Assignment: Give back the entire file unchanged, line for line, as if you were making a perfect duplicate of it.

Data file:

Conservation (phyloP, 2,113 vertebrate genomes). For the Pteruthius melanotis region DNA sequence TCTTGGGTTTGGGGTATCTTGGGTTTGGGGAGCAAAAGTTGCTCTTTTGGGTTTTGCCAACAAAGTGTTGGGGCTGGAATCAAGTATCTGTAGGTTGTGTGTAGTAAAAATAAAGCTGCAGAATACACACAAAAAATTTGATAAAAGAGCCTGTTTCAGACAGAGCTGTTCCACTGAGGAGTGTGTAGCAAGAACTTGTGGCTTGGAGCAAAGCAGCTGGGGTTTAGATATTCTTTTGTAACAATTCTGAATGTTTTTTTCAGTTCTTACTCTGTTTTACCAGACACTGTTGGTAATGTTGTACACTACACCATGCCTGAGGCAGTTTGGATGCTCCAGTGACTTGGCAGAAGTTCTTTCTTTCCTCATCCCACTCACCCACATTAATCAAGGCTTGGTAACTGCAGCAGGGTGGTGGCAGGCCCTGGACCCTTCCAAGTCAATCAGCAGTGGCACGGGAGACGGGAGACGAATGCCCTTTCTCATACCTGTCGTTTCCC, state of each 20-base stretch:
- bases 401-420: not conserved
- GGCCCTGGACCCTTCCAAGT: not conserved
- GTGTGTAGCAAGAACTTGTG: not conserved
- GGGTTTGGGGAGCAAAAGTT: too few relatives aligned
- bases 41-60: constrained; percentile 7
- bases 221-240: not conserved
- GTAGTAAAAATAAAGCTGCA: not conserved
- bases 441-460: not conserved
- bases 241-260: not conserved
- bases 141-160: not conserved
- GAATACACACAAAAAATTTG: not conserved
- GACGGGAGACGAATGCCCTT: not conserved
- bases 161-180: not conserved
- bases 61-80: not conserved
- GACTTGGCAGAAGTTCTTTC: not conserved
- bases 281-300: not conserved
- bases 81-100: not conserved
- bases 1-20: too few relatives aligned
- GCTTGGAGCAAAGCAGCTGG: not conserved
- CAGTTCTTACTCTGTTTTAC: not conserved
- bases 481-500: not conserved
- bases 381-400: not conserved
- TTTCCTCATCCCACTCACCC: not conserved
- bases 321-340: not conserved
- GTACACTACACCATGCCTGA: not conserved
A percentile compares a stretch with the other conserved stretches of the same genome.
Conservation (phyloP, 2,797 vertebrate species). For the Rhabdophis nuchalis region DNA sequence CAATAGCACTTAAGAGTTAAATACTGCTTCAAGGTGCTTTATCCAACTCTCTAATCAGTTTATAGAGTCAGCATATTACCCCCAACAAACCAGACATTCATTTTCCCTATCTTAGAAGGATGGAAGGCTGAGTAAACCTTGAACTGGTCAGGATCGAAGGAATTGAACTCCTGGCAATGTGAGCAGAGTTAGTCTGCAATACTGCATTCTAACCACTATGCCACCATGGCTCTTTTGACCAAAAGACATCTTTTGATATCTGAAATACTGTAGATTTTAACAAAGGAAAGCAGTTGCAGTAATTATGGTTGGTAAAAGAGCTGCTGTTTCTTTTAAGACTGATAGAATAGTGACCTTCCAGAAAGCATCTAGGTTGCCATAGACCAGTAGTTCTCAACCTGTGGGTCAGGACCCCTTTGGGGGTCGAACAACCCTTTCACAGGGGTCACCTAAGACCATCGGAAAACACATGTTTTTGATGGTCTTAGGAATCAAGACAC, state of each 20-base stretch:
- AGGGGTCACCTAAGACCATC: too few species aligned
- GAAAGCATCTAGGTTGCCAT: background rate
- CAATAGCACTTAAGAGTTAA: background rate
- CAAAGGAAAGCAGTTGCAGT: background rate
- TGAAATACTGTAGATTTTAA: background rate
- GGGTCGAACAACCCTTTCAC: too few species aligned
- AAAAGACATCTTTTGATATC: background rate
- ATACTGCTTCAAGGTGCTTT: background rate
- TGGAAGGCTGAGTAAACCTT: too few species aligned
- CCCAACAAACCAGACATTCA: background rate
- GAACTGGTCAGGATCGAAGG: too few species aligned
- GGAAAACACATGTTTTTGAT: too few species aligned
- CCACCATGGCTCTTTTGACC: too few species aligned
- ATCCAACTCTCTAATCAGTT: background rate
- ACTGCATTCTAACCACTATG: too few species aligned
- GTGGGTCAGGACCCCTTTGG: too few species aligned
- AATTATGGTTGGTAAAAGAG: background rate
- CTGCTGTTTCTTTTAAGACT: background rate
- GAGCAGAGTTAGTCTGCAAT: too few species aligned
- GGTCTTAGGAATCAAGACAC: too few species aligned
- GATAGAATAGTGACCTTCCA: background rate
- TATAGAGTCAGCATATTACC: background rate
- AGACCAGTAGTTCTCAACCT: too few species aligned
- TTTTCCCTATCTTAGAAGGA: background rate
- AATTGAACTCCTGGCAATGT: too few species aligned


Conservation (phyloP, 2,113 vertebrate genomes). For the Pteruthius melanotis region DNA sequence TCTTGGGTTTGGGGTATCTTGGGTTTGGGGAGCAAAAGTTGCTCTTTTGGGTTTTGCCAACAAAGTGTTGGGGCTGGAATCAAGTATCTGTAGGTTGTGTGTAGTAAAAATAAAGCTGCAGAATACACACAAAAAATTTGATAAAAGAGCCTGTTTCAGACAGAGCTGTTCCACTGAGGAGTGTGTAGCAAGAACTTGTGGCTTGGAGCAAAGCAGCTGGGGTTTAGATATTCTTTTGTAACAATTCTGAATGTTTTTTTCAGTTCTTACTCTGTTTTACCAGACACTGTTGGTAATGTTGTACACTACACCATGCCTGAGGCAGTTTGGATGCTCCAGTGACTTGGCAGAAGTTCTTTCTTTCCTCATCCCACTCACCCACATTAATCAAGGCTTGGTAACTGCAGCAGGGTGGTGGCAGGCCCTGGACCCTTCCAAGTCAATCAGCAGTGGCACGGGAGACGGGAGACGAATGCCCTTTCTCATACCTGTCGTTTCCC, state of each 20-base stretch:
- bases 401-420: not conserved
- GGCCCTGGACCCTTCCAAGT: not conserved
- GTGTGTAGCAAGAACTTGTG: not conserved
- GGGTTTGGGGAGCAAAAGTT: too few relatives aligned
- bases 41-60: constrained; percentile 7
- bases 221-240: not conserved
- GTAGTAAAAATAAAGCTGCA: not conserved
- bases 441-460: not conserved
- bases 241-260: not conserved
- bases 141-160: not conserved
- GAATACACACAAAAAATTTG: not conserved
- GACGGGAGACGAATGCCCTT: not conserved
- bases 161-180: not conserved
- bases 61-80: not conserved
- GACTTGGCAGAAGTTCTTTC: not conserved
- bases 281-300: not conserved
- bases 81-100: not conserved
- bases 1-20: too few relatives aligned
- GCTTGGAGCAAAGCAGCTGG: not conserved
- CAGTTCTTACTCTGTTTTAC: not conserved
- bases 481-500: not conserved
- bases 381-400: not conserved
- TTTCCTCATCCCACTCACCC: not conserved
- bases 321-340: not conserved
- GTACACTACACCATGCCTGA: not conserved
A percentile compares a stretch with the other conserved stretches of the same genome.
Conservation (phyloP, 2,797 vertebrate species). For the Rhabdophis nuchalis region DNA sequence CAATAGCACTTAAGAGTTAAATACTGCTTCAAGGTGCTTTATCCAACTCTCTAATCAGTTTATAGAGTCAGCATATTACCCCCAACAAACCAGACATTCATTTTCCCTATCTTAGAAGGATGGAAGGCTGAGTAAACCTTGAACTGGTCAGGATCGAAGGAATTGAACTCCTGGCAATGTGAGCAGAGTTAGTCTGCAATACTGCATTCTAACCACTATGCCACCATGGCTCTTTTGACCAAAAGACATCTTTTGATATCTGAAATACTGTAGATTTTAACAAAGGAAAGCAGTTGCAGTAATTATGGTTGGTAAAAGAGCTGCTGTTTCTTTTAAGACTGATAGAATAGTGACCTTCCAGAAAGCATCTAGGTTGCCATAGACCAGTAGTTCTCAACCTGTGGGTCAGGACCCCTTTGGGGGTCGAACAACCCTTTCACAGGGGTCACCTAAGACCATCGGAAAACACATGTTTTTGATGGTCTTAGGAATCAAGACAC, state of each 20-base stretch:
- AGGGGTCACCTAAGACCATC: too few species aligned
- GAAAGCATCTAGGTTGCCAT: background rate
- CAATAGCACTTAAGAGTTAA: background rate
- CAAAGGAAAGCAGTTGCAGT: background rate
- TGAAATACTGTAGATTTTAA: background rate
- GGGTCGAACAACCCTTTCAC: too few species aligned
- AAAAGACATCTTTTGATATC: background rate
- ATACTGCTTCAAGGTGCTTT: background rate
- TGGAAGGCTGAGTAAACCTT: too few species aligned
- CCCAACAAACCAGACATTCA: background rate
- GAACTGGTCAGGATCGAAGG: too few species aligned
- GGAAAACACATGTTTTTGAT: too few species aligned
- CCACCATGGCTCTTTTGACC: too few species aligned
- ATCCAACTCTCTAATCAGTT: background rate
- ACTGCATTCTAACCACTATG: too few species aligned
- GTGGGTCAGGACCCCTTTGG: too few species aligned
- AATTATGGTTGGTAAAAGAG: background rate
- CTGCTGTTTCTTTTAAGACT: background rate
- GAGCAGAGTTAGTCTGCAAT: too few species aligned
- GGTCTTAGGAATCAAGACAC: too few species aligned
- GATAGAATAGTGACCTTCCA: background rate
- TATAGAGTCAGCATATTACC: background rate
- AGACCAGTAGTTCTCAACCT: too few species aligned
- TTTTCCCTATCTTAGAAGGA: background rate
- AATTGAACTCCTGGCAATGT: too few species aligned